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The Mothmen Prophesies

I'll let you in on a little secret that many Russians already know: After three weeks on the road, I smell terrible. Multiday train rides, hot water in occasional short supply and laundromats as of yet unheard of in most of Russia has left me with filthy clothes and a scent redolent of the mayonaise you forgot in the back corner of your fridge in 1982. The hotels will wash your clothes, with 3 t-shirts, 2 pairs of pants, socks and boxers costing a measly $40 CDN. I loosely refer to this as "Tourist Tax". I have not yet submitted and therefore leave an easy trail to follow even for those not keeping track on this website.

Rob and I are presently in Novosibirsk, the largest city in Siberia and fourth largest in the country. Still unused to the layout of Russian cities we continue to act as The Mothmen of The Canadian West; we rarely know where we are going so, when in doubt, we simply head towards where there is the most light and hope for the best. There is no shortage of moths in Russia so when I see one fly into a candle and experience a quick and fiery demise I try and come up with a better analogy.

The Kremlin in Kazan, Tatarstan.

Our travels recently took us to Kazan, capital of the autonomous region of Tatarstan, a predominantly Muslim area of the country. What most separates the Tatars from the rest of Russia is their use of the Turkic language and a genetic predisposition towards poor roadside Karaoke. Kazan is a gorgeous town, however, with an amazingly well-preserved Kremlin (a UNESCO World Heritage Site), a slick European-style pedestrianised boulevard and sandy beaches along the Kazanka river. The town boasts numerous mosques - unusual for Russia - including the overwhelming Kul Sharif mosque, with it's luminescent sapphire-blue domes. Also to be found is the pretty purple, orange and blue SS Peter and Paul Cathedral in the town's centre. We spent two days relaxing in Kazan after a long train ride before hopping on another 2-day journey here to Novosibirsk.

The train ride, as they often can be in Russia, was somewhat surreal. Twenty minutes into the journey I was greeted by a superhumanly drunk man carrying around a beheaded raw fish. He rambled on and on at me in Russian, trying to hug me and smear raw fish on my t-shirt, going on a slurred 5-minute diatribe before winking at me knowingly, poking me in the belly and saying "Jiggy-Jig", then continuing on his Russian discourse. He was eventually ushered away by an unimpressed Russian army Major, saying "Chihuahua" repeatedly as he went.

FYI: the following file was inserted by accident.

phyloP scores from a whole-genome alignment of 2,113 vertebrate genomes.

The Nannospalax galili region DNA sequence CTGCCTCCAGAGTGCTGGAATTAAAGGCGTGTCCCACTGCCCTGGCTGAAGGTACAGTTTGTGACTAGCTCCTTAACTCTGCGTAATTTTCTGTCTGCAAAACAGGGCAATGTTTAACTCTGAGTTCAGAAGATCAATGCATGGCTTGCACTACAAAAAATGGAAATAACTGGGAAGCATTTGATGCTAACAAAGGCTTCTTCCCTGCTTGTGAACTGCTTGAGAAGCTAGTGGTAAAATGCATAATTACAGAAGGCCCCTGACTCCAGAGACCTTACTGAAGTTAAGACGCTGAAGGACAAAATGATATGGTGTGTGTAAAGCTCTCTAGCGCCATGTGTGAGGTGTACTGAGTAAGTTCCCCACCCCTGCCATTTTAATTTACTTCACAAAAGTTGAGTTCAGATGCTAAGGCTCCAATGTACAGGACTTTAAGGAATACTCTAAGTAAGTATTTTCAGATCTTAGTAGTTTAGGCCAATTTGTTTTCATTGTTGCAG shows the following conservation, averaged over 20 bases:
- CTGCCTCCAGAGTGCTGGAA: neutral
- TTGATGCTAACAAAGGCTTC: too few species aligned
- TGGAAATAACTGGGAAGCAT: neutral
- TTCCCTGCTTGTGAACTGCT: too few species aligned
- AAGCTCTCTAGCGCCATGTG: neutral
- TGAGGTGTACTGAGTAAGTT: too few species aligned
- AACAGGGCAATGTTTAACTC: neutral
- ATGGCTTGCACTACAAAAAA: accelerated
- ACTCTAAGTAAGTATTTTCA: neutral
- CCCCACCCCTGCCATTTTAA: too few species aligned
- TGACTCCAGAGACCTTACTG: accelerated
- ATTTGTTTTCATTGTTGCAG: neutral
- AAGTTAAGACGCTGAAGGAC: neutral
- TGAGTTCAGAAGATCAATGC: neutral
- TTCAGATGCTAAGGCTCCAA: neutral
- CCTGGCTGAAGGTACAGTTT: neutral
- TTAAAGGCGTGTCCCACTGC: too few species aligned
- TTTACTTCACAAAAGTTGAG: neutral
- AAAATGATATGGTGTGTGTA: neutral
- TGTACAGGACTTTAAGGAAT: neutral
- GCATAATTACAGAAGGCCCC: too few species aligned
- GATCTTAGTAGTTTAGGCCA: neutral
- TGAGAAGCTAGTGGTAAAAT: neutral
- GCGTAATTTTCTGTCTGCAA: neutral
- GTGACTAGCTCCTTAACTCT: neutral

Next, at our first long train stop, about 10 hours into in the ride, everybody got off the train to stretch their legs and buy food from the babushkas at the side of the tracks. Rob got back on the train first and there, in the carriage, sitting all alone, staringly longingly through the misty window to the foreign world outside, was, of course, a monkey in a diaper.

It turned out that we were sharing a carriage with a group of circus performers, all of them animal trainers. In our carriage we had a trained monkey, some cockatoos and a couple of parrots, both of whom spoke more Russian than Rob or I. We had a great time with the performers and even after 40 hours aboard the train we were sad to get off and see them go.

We got into Novosibirsk, which is not a terribly interesting town, more of a gateway city that only came into existance about a hundred years ago due to the creation of the Trans-Siberian. We used it as a gateway to go to the Altay region, a mountainous camping area 500 km south of Novosibirsk, at the borders of Russia, China, Mongolia and Kazakhstan.

Through a travel agent we rented a cabin and took a 10-hour bus ride down to the Altay on Friday. The bus had absolutely no shocks which, despite the roads being in relatively good condition by Russian standards, made the ride abominable. Reading, sleeping and other time-wasting was impossible as the vehicle bounced up and down violently and swayed back and forth a jell-o mold in an earthquake. Then, the bus broke down. Four times. I began to think that if getting there really was half the fun, then I should fully expect to be greeted at the cabin by a poke to the eye and a cricket bat to the testicles. Due to an extreme stroke of good luck, this did not happen.

We spent 2 days in the region, hiking up steep mountains, spelunking through a glorious maze of caves and just being generally awe-struck by the beauty of the Russian countryside. We met a terrific group of Russians - Andriiy, Luda and Marina - who helped us out and made our trip down that much more special. Disappointed by the brevity of our visit but with the end of our Russian visas now just 10 days away, we came back on Sunday night. And broke down four more times.

Standing on Devil's Finger, Altay Region.

We are now a few hours away from leaving Novosibirsk and heading east to our last Russian stop, Irkutsk. I am hoping that our moth-like abilities will lead us towards a great souvenir for our time in Russia, which I have not yet found. In truth, I did see what I wanted, which was a pair of running shoes a young guy was wearing in Moscow that had a Hammer and Sickle where the Nike Swoosh usually is. I would give my left leg for - well, I guess not for a pair of those - but I have yet to find them in any store. Maybe I'll buy some cool Russian clothing, but it's not like I could wash it if I did...